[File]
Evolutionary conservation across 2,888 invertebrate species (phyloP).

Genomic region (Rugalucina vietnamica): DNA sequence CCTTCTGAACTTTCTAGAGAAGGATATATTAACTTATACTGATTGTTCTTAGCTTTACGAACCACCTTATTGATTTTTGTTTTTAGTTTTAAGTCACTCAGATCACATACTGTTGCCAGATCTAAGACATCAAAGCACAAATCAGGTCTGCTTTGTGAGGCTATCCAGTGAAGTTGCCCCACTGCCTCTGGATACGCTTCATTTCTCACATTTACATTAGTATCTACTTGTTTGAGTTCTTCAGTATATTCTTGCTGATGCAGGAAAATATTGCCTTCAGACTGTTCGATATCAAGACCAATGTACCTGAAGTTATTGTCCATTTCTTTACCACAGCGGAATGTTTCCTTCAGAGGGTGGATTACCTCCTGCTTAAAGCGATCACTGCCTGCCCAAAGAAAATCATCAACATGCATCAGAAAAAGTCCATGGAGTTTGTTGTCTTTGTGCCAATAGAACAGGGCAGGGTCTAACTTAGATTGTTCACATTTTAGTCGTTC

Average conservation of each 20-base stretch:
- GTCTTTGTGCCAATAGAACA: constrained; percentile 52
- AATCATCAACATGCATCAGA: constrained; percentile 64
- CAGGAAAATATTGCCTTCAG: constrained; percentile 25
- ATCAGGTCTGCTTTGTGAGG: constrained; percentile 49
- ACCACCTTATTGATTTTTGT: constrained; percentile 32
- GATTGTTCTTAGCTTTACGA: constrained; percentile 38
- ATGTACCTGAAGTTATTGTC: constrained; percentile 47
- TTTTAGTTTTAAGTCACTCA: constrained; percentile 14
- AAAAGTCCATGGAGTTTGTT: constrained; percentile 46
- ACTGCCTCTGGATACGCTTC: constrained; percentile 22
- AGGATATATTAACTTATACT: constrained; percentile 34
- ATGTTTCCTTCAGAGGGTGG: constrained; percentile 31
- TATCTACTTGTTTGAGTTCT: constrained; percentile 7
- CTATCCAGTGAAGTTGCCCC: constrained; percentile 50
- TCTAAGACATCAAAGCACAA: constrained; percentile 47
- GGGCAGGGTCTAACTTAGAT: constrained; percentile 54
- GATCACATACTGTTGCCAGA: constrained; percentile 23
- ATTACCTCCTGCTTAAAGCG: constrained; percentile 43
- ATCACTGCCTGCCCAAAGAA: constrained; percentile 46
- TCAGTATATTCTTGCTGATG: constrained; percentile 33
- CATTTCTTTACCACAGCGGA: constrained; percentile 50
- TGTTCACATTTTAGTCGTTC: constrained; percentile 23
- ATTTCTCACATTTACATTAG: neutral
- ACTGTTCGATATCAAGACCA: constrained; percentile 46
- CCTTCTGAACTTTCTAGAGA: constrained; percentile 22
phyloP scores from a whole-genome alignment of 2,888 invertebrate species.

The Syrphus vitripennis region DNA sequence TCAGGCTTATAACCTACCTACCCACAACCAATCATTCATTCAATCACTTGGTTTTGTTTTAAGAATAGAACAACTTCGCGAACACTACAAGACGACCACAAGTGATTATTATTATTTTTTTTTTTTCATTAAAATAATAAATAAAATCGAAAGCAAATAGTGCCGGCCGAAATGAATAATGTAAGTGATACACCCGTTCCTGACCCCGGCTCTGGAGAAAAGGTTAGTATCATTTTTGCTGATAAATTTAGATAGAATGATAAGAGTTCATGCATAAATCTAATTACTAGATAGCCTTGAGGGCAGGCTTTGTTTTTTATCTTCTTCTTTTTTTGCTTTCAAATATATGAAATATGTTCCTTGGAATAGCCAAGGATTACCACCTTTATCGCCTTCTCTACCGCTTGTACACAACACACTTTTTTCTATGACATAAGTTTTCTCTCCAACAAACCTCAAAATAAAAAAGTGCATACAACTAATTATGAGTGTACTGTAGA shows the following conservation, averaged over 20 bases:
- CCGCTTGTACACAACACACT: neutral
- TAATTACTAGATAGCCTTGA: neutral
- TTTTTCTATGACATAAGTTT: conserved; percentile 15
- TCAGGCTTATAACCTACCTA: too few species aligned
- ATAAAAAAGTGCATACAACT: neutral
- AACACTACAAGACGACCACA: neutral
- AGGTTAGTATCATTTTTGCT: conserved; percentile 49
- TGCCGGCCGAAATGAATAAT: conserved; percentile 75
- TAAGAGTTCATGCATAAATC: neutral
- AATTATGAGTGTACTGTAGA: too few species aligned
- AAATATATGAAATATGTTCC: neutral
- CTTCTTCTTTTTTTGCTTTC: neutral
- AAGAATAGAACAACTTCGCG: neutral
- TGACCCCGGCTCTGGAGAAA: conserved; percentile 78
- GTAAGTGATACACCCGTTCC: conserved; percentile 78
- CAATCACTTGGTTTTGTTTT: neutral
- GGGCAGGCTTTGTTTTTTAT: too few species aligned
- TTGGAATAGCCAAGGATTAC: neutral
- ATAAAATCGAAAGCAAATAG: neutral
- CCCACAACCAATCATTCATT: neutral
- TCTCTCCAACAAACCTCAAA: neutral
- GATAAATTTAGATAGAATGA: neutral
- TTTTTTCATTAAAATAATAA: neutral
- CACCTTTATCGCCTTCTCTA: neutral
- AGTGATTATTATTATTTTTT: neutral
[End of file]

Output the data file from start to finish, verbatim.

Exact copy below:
Evolutionary conservation across 2,888 invertebrate species (phyloP).

Genomic region (Rugalucina vietnamica): DNA sequence CCTTCTGAACTTTCTAGAGAAGGATATATTAACTTATACTGATTGTTCTTAGCTTTACGAACCACCTTATTGATTTTTGTTTTTAGTTTTAAGTCACTCAGATCACATACTGTTGCCAGATCTAAGACATCAAAGCACAAATCAGGTCTGCTTTGTGAGGCTATCCAGTGAAGTTGCCCCACTGCCTCTGGATACGCTTCATTTCTCACATTTACATTAGTATCTACTTGTTTGAGTTCTTCAGTATATTCTTGCTGATGCAGGAAAATATTGCCTTCAGACTGTTCGATATCAAGACCAATGTACCTGAAGTTATTGTCCATTTCTTTACCACAGCGGAATGTTTCCTTCAGAGGGTGGATTACCTCCTGCTTAAAGCGATCACTGCCTGCCCAAAGAAAATCATCAACATGCATCAGAAAAAGTCCATGGAGTTTGTTGTCTTTGTGCCAATAGAACAGGGCAGGGTCTAACTTAGATTGTTCACATTTTAGTCGTTC

Average conservation of each 20-base stretch:
- GTCTTTGTGCCAATAGAACA: constrained; percentile 52
- AATCATCAACATGCATCAGA: constrained; percentile 64
- CAGGAAAATATTGCCTTCAG: constrained; percentile 25
- ATCAGGTCTGCTTTGTGAGG: constrained; percentile 49
- ACCACCTTATTGATTTTTGT: constrained; percentile 32
- GATTGTTCTTAGCTTTACGA: constrained; percentile 38
- ATGTACCTGAAGTTATTGTC: constrained; percentile 47
- TTTTAGTTTTAAGTCACTCA: constrained; percentile 14
- AAAAGTCCATGGAGTTTGTT: constrained; percentile 46
- ACTGCCTCTGGATACGCTTC: constrained; percentile 22
- AGGATATATTAACTTATACT: constrained; percentile 34
- ATGTTTCCTTCAGAGGGTGG: constrained; percentile 31
- TATCTACTTGTTTGAGTTCT: constrained; percentile 7
- CTATCCAGTGAAGTTGCCCC: constrained; percentile 50
- TCTAAGACATCAAAGCACAA: constrained; percentile 47
- GGGCAGGGTCTAACTTAGAT: constrained; percentile 54
- GATCACATACTGTTGCCAGA: constrained; percentile 23
- ATTACCTCCTGCTTAAAGCG: constrained; percentile 43
- ATCACTGCCTGCCCAAAGAA: constrained; percentile 46
- TCAGTATATTCTTGCTGATG: constrained; percentile 33
- CATTTCTTTACCACAGCGGA: constrained; percentile 50
- TGTTCACATTTTAGTCGTTC: constrained; percentile 23
- ATTTCTCACATTTACATTAG: neutral
- ACTGTTCGATATCAAGACCA: constrained; percentile 46
- CCTTCTGAACTTTCTAGAGA: constrained; percentile 22
phyloP scores from a whole-genome alignment of 2,888 invertebrate species.

The Syrphus vitripennis region DNA sequence TCAGGCTTATAACCTACCTACCCACAACCAATCATTCATTCAATCACTTGGTTTTGTTTTAAGAATAGAACAACTTCGCGAACACTACAAGACGACCACAAGTGATTATTATTATTTTTTTTTTTTCATTAAAATAATAAATAAAATCGAAAGCAAATAGTGCCGGCCGAAATGAATAATGTAAGTGATACACCCGTTCCTGACCCCGGCTCTGGAGAAAAGGTTAGTATCATTTTTGCTGATAAATTTAGATAGAATGATAAGAGTTCATGCATAAATCTAATTACTAGATAGCCTTGAGGGCAGGCTTTGTTTTTTATCTTCTTCTTTTTTTGCTTTCAAATATATGAAATATGTTCCTTGGAATAGCCAAGGATTACCACCTTTATCGCCTTCTCTACCGCTTGTACACAACACACTTTTTTCTATGACATAAGTTTTCTCTCCAACAAACCTCAAAATAAAAAAGTGCATACAACTAATTATGAGTGTACTGTAGA shows the following conservation, averaged over 20 bases:
- CCGCTTGTACACAACACACT: neutral
- TAATTACTAGATAGCCTTGA: neutral
- TTTTTCTATGACATAAGTTT: conserved; percentile 15
- TCAGGCTTATAACCTACCTA: too few species aligned
- ATAAAAAAGTGCATACAACT: neutral
- AACACTACAAGACGACCACA: neutral
- AGGTTAGTATCATTTTTGCT: conserved; percentile 49
- TGCCGGCCGAAATGAATAAT: conserved; percentile 75
- TAAGAGTTCATGCATAAATC: neutral
- AATTATGAGTGTACTGTAGA: too few species aligned
- AAATATATGAAATATGTTCC: neutral
- CTTCTTCTTTTTTTGCTTTC: neutral
- AAGAATAGAACAACTTCGCG: neutral
- TGACCCCGGCTCTGGAGAAA: conserved; percentile 78
- GTAAGTGATACACCCGTTCC: conserved; percentile 78
- CAATCACTTGGTTTTGTTTT: neutral
- GGGCAGGCTTTGTTTTTTAT: too few species aligned
- TTGGAATAGCCAAGGATTAC: neutral
- ATAAAATCGAAAGCAAATAG: neutral
- CCCACAACCAATCATTCATT: neutral
- TCTCTCCAACAAACCTCAAA: neutral
- GATAAATTTAGATAGAATGA: neutral
- TTTTTTCATTAAAATAATAA: neutral
- CACCTTTATCGCCTTCTCTA: neutral
- AGTGATTATTATTATTTTTT: neutral